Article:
Why we auscultate and percuss: Dr. Joseph Skoda (1805 – 1881)
Not all of thoracic surgery’s founding fathers were surgeons. In fact, one of the most important contributors to thoracic medicine, anatomy and physical examination, Dr. Joseph Skoda, was actually a dermatologist.
Walked to Vienna
The Czech born physician was also determined. Stricken with tuberculosis (consumption) as a child, yet determined to follow in the footsteps of his older brother, Franz, he defied his parents’ wishes that he enter the priesthood. While he initially studied theology, his affinity for mathematics, physics and natural sciences led him to pursue medicine. Of limited means, his education was financed by the beneficence of Madame Bischoff, the wife of a wealthy local industrialist.
Thus, instead of entering the church, in 1925, he spent six days traveling by foot; walking from his native Pilsen (Bohemia) to Vienna to attend medical school.
After obtaining his doctorate in medicine from the University of Vienna in 1831, Dr. Skoda spent a year in his native Bohemia studying Cholera before returning to the famed General Hospital of Vienna as an unpaid assistant physician. Over the next few years he worked in several different wards, including the Tuberculosis ward.
Multiple publications during the 1830’s*
During the early portion of his career, Dr. Skoda was a prolific author of medical publications such as “About percussion,” “About the Percussion of the Heart and the Sounds Originated by Heart Movements, and Its Application to the Investigation of Organs of the Abdomen”, “About the Diagnosis of Defects of Heart Valves” but it was his original research publication, “A treatise on auscultation and percussion” for which he is best known. He revived previously published but little known (or used) techniques of percussion and auscultation. He promoted the use of the stethoscope for physical examination and developed much of the terminology used for diagnosing and describing cardiopulmonary conditions.
However, these publications did little to earn the respect or admiration of his colleagues. Instead, he was demoted to ward physician for the insane ward as a punitive measure for disturbing patients with his methods of physical examination. But this animosity was not unilateral in nature.
Despite his enthusiasm for anatomy and physical examination – Dr. Skoda was not generally well-liked by his colleagues. In fact, he was appointed to several of his professional positions based on the recommendations of his close friend, Dr. Carl Freiherr von Rokitansky over the objections of his peers; including his appointment as a professor of the newly established “Modern” Medical School of Vienna. (This was a change in the traditional school of thought regarding medical education).
Some of their distaste may have stemmed from the fact that Dr. Skoda deviated from traditional dictates of the time and became the first professor to lecture in German instead of Latin. He more likely earned their enmity due to his failure to be duly impressed by their therapeutic marvels, medicinal treatments and patent medicines. Dr. Skoda was skeptical in regards to the actual therapeutic benefits to many of the medical treatments of the era, and frequently attributed the restoration of health to the fundamentals of healthy food, clean air and basic hygiene.
In an age where tinctures of mercury, laudanum and turpentine were popular remedies alongside bleeding, cupping and leeches, Dr. Skoda’s adage of “To do nothing is best in internal medicine” was probably more correct than his peers. This skepticism earned him the label of “therapeutic nihilist” who disdained modern medical interventions but this is far from the truth.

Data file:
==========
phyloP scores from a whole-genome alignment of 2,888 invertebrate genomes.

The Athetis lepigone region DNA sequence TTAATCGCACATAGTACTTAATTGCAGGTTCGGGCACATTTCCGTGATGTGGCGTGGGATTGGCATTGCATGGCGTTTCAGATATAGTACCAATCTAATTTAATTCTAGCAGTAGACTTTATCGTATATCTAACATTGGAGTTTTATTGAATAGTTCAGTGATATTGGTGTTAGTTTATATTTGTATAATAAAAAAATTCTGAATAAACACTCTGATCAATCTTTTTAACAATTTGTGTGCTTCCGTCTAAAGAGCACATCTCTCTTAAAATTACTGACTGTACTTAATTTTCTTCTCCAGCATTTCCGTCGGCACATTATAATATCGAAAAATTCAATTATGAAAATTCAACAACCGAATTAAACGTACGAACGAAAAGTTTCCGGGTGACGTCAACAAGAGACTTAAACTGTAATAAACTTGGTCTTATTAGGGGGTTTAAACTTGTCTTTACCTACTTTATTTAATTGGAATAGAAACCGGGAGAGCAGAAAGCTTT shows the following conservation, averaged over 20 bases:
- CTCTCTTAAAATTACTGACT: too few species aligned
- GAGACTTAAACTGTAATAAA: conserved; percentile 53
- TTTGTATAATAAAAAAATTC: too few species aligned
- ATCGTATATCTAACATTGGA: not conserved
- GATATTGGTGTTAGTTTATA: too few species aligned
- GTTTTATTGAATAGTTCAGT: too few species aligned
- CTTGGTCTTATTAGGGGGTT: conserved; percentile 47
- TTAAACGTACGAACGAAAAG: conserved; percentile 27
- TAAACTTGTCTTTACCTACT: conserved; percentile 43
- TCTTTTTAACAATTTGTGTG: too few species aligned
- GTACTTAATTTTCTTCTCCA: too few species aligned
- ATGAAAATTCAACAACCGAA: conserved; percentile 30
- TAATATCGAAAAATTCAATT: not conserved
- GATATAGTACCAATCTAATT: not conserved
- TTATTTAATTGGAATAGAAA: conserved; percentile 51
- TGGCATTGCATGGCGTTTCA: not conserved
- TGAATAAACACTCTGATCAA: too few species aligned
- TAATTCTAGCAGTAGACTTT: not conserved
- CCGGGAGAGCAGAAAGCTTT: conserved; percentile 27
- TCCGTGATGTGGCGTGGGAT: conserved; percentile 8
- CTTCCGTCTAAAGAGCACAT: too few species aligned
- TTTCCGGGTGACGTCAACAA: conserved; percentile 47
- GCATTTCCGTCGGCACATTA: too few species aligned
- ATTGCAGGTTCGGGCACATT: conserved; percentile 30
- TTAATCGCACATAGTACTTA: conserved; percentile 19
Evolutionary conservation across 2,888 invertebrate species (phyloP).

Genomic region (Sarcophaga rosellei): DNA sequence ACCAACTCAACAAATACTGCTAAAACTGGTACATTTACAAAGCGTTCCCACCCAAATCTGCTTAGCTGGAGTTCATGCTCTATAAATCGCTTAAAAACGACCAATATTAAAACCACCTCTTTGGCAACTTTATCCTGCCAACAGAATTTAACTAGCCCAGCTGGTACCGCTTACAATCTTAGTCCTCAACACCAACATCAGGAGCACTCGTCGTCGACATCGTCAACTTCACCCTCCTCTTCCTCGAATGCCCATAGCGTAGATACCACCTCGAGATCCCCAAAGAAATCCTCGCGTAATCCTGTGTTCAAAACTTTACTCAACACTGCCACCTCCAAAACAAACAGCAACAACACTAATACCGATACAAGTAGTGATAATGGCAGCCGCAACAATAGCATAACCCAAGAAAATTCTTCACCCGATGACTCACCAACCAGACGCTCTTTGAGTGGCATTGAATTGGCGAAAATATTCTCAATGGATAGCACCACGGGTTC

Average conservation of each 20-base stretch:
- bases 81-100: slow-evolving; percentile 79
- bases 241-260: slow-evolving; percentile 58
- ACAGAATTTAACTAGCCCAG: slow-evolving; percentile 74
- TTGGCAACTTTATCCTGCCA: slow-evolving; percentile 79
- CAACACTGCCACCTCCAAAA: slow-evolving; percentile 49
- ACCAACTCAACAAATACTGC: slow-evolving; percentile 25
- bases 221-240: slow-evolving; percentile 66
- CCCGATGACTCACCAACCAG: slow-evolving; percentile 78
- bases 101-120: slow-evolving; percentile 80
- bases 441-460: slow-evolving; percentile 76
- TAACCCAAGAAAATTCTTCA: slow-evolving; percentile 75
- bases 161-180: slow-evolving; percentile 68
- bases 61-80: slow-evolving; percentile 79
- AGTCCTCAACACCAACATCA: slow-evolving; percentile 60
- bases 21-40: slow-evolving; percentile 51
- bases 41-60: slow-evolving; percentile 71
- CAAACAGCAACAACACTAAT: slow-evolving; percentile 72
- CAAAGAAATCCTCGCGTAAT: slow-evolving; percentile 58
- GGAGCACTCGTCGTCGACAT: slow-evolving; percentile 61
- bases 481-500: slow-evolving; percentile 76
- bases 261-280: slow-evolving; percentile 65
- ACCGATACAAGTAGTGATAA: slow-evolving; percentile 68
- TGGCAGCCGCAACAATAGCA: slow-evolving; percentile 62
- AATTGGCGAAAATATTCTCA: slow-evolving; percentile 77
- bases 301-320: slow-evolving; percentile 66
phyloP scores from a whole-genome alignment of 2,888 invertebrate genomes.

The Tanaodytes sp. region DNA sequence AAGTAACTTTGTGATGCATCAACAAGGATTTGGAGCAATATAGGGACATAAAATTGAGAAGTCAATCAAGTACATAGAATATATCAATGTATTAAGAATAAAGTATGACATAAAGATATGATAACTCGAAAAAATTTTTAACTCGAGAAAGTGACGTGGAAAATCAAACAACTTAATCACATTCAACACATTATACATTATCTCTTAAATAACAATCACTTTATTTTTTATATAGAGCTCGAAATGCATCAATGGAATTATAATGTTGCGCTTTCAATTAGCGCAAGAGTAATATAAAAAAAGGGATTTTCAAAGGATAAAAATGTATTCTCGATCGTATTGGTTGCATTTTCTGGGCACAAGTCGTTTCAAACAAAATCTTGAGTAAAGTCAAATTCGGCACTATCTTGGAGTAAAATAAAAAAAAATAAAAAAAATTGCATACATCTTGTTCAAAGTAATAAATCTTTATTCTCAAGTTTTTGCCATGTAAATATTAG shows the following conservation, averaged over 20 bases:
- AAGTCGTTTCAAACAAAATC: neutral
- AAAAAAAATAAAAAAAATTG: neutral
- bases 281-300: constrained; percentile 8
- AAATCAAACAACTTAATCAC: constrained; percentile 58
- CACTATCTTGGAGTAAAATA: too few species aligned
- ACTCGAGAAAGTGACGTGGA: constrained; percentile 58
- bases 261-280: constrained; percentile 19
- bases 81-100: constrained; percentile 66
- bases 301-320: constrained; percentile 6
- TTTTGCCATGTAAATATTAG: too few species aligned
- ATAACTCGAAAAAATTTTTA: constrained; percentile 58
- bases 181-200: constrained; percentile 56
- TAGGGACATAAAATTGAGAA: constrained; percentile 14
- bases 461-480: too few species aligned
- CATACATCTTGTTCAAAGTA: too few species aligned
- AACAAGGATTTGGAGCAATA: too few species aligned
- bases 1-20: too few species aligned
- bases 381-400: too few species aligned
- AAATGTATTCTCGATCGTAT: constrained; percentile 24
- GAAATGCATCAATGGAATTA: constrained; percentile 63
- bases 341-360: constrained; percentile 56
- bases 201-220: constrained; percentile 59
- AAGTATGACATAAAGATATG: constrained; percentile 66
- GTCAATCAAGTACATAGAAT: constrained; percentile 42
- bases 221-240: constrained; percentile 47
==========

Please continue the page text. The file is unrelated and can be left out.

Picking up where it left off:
He was more like the fictional television physician, “Dr. House” of his generation.
First pericardial aspiration
Despite his mistrust of traditional medical and pharmaceutical quackery, Dr. Skoda ventured to experiment with specific medical interventions such as pleural aspiration, and pericardiocentesis as well as use of newer investigational medications such as salicylates (which later became modern-day aspirin). Dr. Skoda along with Dr. Franz Schul performed the first known pericardial aspiration in 1840.
Advancing physical examination and stethoscope use
Through the use of diagnostic tools like the stethoscope (which he promoted and refined after re-discovering and advancing the work of Viennese physician, Leopold Auenbrugger, as well as French physicians; Rene Laennec and Pierre Piorry), Dr. Skoda was instrumental in advancing physical examination as a tool for diagnosis.
Cardiac Murmurs and Adventitious Breath sounds
He first described and diagnosed the ‘drum-like’ sound of pneumonia, the Skodaic resonance of pleural effusions and supported the earlier work of Boullaud & Rouanet on cardiac sounds including the grades and distinguishing sounds of different murmurs. He gave us much of the terminology we use today, to describe rales, friction rubs, crepitus, bronchophony and voice conduction.
The next time you hear the tympanic sound during percussion [indicating a pleural effusion], remember this “Skodaic resonance” finding and Dr. Joseph Skoda.
* His major work in skin diseases and contributions to the specialty of dermatology begin in 1841. He continued to make various contributions to the field of medicine until his death at the age of 76 due to cardiac disease.
Davies MK, Hollman A. (1997). Joseph Skoda (1805-1881). Heart. 1997 Jun;77(6):492.
Sakula, A. (1981). Joseph Skoda 1805-81: a centenary tribute to a pioneer of thoracic medicine. Thorax. 1981 Jun;36(6):404-11
JAMA editiorial, “Joseph Skoda, Physican Diagnostician” October 19, 1964.
A Practical Guide to Clinical Examination: Lungs – University of California, San Diego.
Basics of lung percussion – Loyola University Medical Education Network
The Auscultation Assistant – UCLA site with examples of heart and lung sounds